From your BRIGHT  print scraps cut:

(1)  3.5"  x 3.5" square

 (4) 1.5"  x 2 .5" rectangles and (4) 2.5" x 3.5" rectangles -- Note: that you need to pair these.  See picture below.

From your LOW VOLUME  scraps cut:

 (2) 2.5 " x 2.5 " squares

(2) 2.5 " x 4.5 " rectangles

(2) 2.5" x 6.5"  rectangles

(2)  2 .5" x 8.5" rectangles

Step 2:  Assembling the block

Pair up the low volume rectangles with the matching/same prints.  Any combo is fine.  Using a 1/4" seam, sew each unit together.   Chain stitching makes this go really fast.  Press towards the prints.

From here on in, it's like a Log Cabin block where you continually build on layers.

Start with your 3.5" square and add the smallest unit you just sewed to the right of the square, press outwards.  Next add the matching print unit to the bottom,  always press away from the 3" square.

Continue to add pieces to the right, and then bottom as shown in the following pictures.

Finished square measures 11.5" x 11.5"

Here are a few blocks that I’ve sewn to give you an idea of how the finished quilt will look. 

Thanks for sewing for me.  I really look forward to putting this quilt together!


Hive 1 May Tutorial -- Dutchman's Puzzle

Hi guys and happy May! I am nervous to post my tutorial but excited to see what everyone comes up with for my block! I have never made a quilt that I kept before, so I am also excited to hog the finished quilt all for myself. 

I am a school psychologist, and May is typically the busiest (and worst) month of the school year for psychologists. It will be a nice distraction to have blocks coming in the mail this month. It will be even better to have the summer off to put them all together. 

I think this pattern is called Dutchman's Puzzle? But perhaps I'm wrong and someone can set me straight! Here's the finished block that I made. 

Fabric requests

White fabric: any kind of solid white, please. The sample block I did was an unbleached muslin so it wasn't bright white, but bright white is fine too.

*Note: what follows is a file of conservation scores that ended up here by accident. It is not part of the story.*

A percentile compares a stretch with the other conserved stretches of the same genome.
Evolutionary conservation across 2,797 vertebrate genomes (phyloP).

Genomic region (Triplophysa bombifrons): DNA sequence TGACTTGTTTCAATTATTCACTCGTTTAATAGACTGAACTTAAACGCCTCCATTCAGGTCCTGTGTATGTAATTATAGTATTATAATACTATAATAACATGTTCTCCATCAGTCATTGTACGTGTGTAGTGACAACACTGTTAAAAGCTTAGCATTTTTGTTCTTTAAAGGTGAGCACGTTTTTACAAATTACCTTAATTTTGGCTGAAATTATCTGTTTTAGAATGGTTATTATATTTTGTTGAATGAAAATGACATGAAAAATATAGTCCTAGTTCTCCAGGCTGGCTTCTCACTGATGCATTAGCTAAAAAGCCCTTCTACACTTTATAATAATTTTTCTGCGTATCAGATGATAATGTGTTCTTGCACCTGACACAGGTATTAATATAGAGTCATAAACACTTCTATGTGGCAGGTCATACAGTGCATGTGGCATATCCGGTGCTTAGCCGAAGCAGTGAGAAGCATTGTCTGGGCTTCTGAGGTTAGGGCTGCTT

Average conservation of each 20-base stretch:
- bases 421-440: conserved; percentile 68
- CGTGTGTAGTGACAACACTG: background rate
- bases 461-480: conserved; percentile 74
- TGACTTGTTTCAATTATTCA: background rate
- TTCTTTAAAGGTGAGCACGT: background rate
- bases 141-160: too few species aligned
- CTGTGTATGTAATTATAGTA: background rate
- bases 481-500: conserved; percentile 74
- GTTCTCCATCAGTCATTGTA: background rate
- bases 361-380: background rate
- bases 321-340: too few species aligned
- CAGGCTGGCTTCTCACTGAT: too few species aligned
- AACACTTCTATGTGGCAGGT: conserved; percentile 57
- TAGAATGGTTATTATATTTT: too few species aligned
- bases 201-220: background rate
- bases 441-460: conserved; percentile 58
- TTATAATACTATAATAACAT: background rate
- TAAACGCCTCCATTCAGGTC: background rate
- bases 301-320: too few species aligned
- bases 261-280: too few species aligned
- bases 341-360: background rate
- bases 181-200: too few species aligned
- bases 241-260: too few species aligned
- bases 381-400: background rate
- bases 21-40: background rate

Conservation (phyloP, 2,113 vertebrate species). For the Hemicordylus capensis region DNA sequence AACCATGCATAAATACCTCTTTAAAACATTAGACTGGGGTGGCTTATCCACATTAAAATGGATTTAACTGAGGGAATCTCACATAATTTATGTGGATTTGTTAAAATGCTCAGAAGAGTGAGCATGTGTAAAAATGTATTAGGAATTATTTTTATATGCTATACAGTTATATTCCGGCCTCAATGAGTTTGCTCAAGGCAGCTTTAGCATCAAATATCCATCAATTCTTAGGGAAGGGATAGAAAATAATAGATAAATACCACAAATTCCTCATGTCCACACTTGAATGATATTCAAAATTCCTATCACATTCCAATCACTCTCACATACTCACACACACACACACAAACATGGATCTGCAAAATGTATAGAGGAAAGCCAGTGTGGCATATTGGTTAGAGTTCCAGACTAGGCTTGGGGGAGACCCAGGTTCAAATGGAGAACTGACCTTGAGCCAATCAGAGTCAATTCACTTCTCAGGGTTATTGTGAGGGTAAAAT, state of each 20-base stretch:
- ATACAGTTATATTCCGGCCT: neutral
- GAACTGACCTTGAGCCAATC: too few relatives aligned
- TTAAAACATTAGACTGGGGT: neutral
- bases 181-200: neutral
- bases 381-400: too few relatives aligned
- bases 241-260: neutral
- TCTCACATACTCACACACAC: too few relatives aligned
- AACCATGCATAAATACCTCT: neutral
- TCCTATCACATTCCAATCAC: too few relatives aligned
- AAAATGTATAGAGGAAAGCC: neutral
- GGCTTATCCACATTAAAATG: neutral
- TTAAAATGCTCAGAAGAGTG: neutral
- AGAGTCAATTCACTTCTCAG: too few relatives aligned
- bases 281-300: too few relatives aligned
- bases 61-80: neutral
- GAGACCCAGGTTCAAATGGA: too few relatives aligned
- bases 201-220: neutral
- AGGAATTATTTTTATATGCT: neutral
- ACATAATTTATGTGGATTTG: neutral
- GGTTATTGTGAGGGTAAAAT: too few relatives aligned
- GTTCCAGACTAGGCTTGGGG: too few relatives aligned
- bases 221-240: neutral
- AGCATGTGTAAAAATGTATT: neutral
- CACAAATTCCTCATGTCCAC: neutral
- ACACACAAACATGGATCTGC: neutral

Color fabric: Either a single fabric or a group of multiple fabrics that reads about the same color. Funky prints are welcome. Large scale florals, animals, vehicles, robots; whatever you have that is fun and bright. I would like the block to be all the same color though (so all close blues or reds or whatever color you pick). If you have yellows or oranges those are especially welcome, because my stash includes almost none of those colors for some reason! I'd prefer reds, oranges, yellows, greens, blues, or purples. No pastels or neons please. No browns or tans or blacks. I did my block with four different purples, but you could do it with only two different fabrics or with 8 different fabrics or any number you desire. 

Here are some inspiration pictures from the fabrics that I pulled for my blocks. 

Cutting instructions

The flying geese units will finish 4.5 inches by 8.5 inches. I used the standard wasteful cut off a half of the square method--if you have a method your cutting sizes might vary. 

White fabric: cut (16) 4.5 inch squares

Color fabric: cut (8) 4.5 by 8.5 inch rectangles. If you have a directional fabric, they should be 4.5 inches tall and 8.5 inches wide. 

Sewing instructions

1. Construct 8 flying geese units by whatever method you like. Here's what I did:
    • I chain pieced all of these, which made the construction go really quickly. 
    • First, I drew a diagonal line down the center of each of my white squares. 

    • I squared up the square with the right corner of one of my rectangles and sewed along the pencil line. 

    • I repeated that with all 8 rectangles. 
    • Then I used a ruler to trim a 1/4 inch seam allowance off from the seam. (whoops I didn't take a picture of trimming the purples...) I pressed all of the seams open. 

    • For each rectangle, I added a second square to the other side, sewed along the seam, trimmed back to a 1/4 inch seam allowance, and pressed the seams open again. 

    • That gave me 8 separate flying geese units. 
2. Next, sew the flying geese units together in pairs, with the triangles pointing in the same direction. 

3. Then, sew the pairs together in rows, then sew the rows together into the final block. Please make your arrows do a clockwise circle? It should form a little pinwheel in the middle. There's got to be a better way to explain that but see the picture below!

If you want a super fun extra step, you can do what I did and pay absolutely no attention at all when you're doing the last two seams and then have to pick them all out because you sewed them on backwards! 😁😂

The finished block should be 16 inches!